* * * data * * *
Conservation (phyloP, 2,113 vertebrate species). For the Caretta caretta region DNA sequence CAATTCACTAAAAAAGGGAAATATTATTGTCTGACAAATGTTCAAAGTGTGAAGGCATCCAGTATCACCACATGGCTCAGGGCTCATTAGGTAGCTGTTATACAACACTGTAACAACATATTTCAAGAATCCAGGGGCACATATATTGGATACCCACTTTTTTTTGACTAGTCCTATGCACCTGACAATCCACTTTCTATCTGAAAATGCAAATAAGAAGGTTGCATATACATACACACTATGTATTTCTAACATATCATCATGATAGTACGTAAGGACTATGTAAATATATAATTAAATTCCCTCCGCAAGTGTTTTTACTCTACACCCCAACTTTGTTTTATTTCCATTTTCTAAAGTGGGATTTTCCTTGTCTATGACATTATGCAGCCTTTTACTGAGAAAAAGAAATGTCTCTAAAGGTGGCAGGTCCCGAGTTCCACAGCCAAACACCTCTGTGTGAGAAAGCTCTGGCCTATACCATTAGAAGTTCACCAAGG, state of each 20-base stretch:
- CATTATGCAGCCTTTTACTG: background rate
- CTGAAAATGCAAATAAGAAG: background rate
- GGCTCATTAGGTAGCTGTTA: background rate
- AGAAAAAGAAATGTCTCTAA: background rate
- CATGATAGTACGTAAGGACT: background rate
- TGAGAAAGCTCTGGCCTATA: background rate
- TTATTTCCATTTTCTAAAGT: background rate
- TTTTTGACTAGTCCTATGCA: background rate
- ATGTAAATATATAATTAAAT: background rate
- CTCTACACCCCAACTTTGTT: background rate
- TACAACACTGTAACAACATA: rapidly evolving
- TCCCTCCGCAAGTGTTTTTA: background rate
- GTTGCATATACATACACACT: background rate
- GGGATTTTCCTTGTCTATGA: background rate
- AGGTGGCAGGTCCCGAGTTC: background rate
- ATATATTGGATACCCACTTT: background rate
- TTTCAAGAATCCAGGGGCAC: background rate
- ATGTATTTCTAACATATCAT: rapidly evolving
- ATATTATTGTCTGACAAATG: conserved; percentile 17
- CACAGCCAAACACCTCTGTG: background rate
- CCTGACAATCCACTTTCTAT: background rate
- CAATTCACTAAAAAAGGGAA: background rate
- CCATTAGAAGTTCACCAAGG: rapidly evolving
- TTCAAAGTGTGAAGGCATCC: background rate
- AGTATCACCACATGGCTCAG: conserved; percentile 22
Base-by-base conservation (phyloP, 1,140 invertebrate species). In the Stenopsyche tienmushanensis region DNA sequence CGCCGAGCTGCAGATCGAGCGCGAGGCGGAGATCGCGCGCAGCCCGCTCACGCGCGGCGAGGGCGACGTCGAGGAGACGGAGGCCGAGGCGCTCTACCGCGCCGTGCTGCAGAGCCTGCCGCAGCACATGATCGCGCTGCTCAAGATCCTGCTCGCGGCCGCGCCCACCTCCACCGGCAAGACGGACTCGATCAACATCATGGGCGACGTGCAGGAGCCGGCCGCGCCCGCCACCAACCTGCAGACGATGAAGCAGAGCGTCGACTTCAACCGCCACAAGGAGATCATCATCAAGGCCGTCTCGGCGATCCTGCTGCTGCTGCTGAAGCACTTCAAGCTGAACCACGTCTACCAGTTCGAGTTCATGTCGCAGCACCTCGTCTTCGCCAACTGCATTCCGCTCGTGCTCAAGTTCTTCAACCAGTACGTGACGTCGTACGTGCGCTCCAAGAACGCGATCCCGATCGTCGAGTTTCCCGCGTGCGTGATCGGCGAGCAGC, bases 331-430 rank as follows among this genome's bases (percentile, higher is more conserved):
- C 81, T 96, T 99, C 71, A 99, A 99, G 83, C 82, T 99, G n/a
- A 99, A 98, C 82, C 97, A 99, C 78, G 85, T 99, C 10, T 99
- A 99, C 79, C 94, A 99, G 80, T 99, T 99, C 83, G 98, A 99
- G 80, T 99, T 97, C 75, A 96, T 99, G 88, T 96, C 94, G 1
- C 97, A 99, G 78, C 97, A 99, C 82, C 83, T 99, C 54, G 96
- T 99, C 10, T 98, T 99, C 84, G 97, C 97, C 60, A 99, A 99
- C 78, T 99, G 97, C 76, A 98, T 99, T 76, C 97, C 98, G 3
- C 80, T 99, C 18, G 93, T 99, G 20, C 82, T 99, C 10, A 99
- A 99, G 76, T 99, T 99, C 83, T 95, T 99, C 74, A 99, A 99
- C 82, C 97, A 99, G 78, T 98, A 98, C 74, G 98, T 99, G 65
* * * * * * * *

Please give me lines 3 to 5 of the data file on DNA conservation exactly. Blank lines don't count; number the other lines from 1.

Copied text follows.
- CTGAAAATGCAAATAAGAAG: background rate
- GGCTCATTAGGTAGCTGTTA: background rate
- AGAAAAAGAAATGTCTCTAA: background rate